Microsoft's new AI Copilot for Windows 11 is now rolling out, but it's still too slow to be something that people are actually going to want to use. I highlighted this issue when the Windows Copilot first launched in preview back in June; the AI model takes too long to process your commands or queries, to a point where it makes more sense to do the task or find the information yourself.
The only scenario where Copilot makes sense is with complex tasks, asking it to handle multiple search queries and present it as a single answer. In that example, Copilot is fantastic. I can ask it how many Xbox Series X retail boxes I can fit in the back of my Tesla Model 3, and Copilot will do the research to:
- Find out the dimensions of an Xbox Series X retail box
- Find out the dimensions of a Tesla Model 3 trunk
- Do the math to come to an answer
This would take a human much longer to process, whereas Copilot's AI can do it in less than a minute. In this scenario, Copilot makes total sense. That said, it does like to talk and will respond to you like a human instead of just providing you with an answer, almost as if it's trying to teach you how it came to this answer.
I appreciate the sentiment, but I just need the answer. Copilot does have a "more precise" answer mode, which is supposed to reduce the amount of 'humany' responses it gives, but I find it still likes to talk a little too much. No option simply provides me with the answer.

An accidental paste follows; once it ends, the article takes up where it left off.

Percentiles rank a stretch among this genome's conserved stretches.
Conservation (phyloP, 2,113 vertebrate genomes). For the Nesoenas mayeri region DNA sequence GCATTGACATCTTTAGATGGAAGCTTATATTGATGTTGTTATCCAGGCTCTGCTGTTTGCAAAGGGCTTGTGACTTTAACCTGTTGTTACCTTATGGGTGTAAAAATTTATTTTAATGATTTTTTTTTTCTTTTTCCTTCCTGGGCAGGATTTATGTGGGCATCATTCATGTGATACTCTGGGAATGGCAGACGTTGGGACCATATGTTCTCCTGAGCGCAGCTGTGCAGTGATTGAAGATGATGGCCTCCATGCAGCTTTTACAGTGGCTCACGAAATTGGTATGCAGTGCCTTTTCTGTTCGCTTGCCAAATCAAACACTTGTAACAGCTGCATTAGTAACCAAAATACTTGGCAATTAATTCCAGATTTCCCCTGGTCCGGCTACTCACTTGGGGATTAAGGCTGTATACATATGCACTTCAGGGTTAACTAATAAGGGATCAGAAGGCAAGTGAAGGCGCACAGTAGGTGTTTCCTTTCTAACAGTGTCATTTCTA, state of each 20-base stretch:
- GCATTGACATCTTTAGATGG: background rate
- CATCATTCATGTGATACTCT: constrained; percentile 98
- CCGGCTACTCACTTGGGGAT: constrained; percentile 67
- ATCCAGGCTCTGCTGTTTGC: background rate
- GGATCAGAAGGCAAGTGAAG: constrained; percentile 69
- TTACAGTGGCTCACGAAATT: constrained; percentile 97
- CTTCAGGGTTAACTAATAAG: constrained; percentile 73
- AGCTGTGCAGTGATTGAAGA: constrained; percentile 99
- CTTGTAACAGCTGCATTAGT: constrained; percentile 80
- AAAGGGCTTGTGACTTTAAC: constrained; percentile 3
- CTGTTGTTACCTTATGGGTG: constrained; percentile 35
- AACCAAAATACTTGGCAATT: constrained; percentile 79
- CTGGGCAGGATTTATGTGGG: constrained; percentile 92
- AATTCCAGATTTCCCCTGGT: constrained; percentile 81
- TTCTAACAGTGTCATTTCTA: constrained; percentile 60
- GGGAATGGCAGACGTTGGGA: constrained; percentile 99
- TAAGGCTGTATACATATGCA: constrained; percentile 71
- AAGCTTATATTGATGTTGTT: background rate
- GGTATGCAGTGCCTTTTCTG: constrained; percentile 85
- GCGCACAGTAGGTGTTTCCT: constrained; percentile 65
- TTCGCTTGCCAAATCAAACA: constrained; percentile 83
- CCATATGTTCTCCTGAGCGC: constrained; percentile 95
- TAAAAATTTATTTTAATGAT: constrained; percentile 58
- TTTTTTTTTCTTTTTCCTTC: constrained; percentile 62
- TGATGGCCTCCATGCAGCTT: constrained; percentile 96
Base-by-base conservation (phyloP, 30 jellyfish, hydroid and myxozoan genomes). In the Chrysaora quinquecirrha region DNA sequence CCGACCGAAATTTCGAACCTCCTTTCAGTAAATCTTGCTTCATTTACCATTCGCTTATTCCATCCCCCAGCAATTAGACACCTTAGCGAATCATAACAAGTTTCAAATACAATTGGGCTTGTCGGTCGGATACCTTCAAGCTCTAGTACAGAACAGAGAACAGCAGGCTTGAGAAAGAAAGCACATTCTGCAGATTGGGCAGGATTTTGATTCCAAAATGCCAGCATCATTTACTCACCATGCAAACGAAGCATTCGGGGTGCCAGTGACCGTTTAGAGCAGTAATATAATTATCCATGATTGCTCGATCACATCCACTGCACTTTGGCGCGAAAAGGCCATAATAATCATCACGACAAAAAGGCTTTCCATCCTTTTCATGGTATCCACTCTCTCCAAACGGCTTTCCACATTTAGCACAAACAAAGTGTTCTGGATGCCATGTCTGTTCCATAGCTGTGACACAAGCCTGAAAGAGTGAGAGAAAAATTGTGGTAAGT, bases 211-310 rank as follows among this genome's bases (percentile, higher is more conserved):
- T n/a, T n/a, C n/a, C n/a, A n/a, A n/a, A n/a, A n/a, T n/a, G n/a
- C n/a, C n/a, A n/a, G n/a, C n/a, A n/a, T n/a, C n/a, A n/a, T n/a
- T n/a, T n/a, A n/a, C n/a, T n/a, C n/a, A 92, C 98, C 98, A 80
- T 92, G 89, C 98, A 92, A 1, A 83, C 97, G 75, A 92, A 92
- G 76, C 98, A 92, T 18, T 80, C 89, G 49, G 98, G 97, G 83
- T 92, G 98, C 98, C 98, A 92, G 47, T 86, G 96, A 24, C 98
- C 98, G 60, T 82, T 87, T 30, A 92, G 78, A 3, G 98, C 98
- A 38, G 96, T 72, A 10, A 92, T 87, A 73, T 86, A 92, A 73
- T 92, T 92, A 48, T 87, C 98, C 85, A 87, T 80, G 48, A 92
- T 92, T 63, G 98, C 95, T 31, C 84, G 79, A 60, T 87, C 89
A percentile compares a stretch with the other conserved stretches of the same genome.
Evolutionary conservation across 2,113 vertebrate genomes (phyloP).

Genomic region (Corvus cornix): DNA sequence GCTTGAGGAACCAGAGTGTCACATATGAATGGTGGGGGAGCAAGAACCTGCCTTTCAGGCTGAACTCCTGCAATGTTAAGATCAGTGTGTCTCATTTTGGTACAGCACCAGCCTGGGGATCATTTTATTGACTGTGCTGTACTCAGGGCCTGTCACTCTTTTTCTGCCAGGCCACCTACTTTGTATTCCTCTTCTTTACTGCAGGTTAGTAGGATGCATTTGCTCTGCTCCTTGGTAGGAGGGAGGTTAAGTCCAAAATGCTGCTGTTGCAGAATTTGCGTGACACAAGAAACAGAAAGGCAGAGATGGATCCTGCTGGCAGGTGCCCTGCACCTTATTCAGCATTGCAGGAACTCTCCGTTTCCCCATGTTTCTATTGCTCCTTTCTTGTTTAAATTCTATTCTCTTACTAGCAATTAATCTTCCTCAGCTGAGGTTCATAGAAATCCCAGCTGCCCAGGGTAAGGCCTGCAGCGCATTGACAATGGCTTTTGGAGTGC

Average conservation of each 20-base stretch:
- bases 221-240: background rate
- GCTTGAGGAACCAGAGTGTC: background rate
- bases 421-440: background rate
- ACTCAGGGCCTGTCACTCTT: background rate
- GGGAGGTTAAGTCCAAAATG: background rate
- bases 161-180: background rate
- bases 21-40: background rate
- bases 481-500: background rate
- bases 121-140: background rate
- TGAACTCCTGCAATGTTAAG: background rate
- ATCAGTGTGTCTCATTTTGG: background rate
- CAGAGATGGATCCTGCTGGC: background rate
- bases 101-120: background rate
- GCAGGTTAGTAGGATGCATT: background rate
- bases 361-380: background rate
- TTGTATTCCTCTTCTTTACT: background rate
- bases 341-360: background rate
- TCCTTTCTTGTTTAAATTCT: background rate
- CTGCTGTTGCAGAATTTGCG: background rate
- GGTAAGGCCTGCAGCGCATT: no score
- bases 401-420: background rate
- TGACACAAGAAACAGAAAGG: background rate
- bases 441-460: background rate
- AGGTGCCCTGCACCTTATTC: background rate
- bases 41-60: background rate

Then there are the more simple queries, such as asking about the weather or finding out the name of an artist's latest album. These kinds of requests can almost always be completed faster with a traditional internet search using either Bing or Google. Copilot has to think about what you're asking first, look up a number of sources to come to an accurate conclusion, and then respond to your query with an answer.
These queries are always typed out in front of you, too. They don't just appear. This adds to the impression that Copilot is slow because I often read faster than its response can be generated. This means I'm waiting for Copilot to catch up to me, and it becomes frustrating.
As a test, I timed the following query: What was the name of Rihanna's last album?
- Copilot: 16.55 seconds
- Bing: 0.5 seconds
Even though Bing powers Copilot, it uses a different type of technology to find these results, which takes much longer to respond. Bing had the answer at the top of the search page almost the second I hit enter. So, when it comes to simple internet searches, Copilot is not a great experience.
Then there's the issue of having to talk to Copilot like it's a human. You need to use full sentences for it to be most effective, unlike a traditional Internet search provider, which often works best with just keywords. With Bing or Google, I could just type "Rihanna last album" and get the answer I need.
Lastly, there's the Windows-specific stuff. Copilot is supposed to be a replacement for Cortana, which means it should be able to control Windows like Cortana could. This implementation is still quite basic, but I know it will improve over time. Regarding speed, it's still much slower than changing these settings yourself.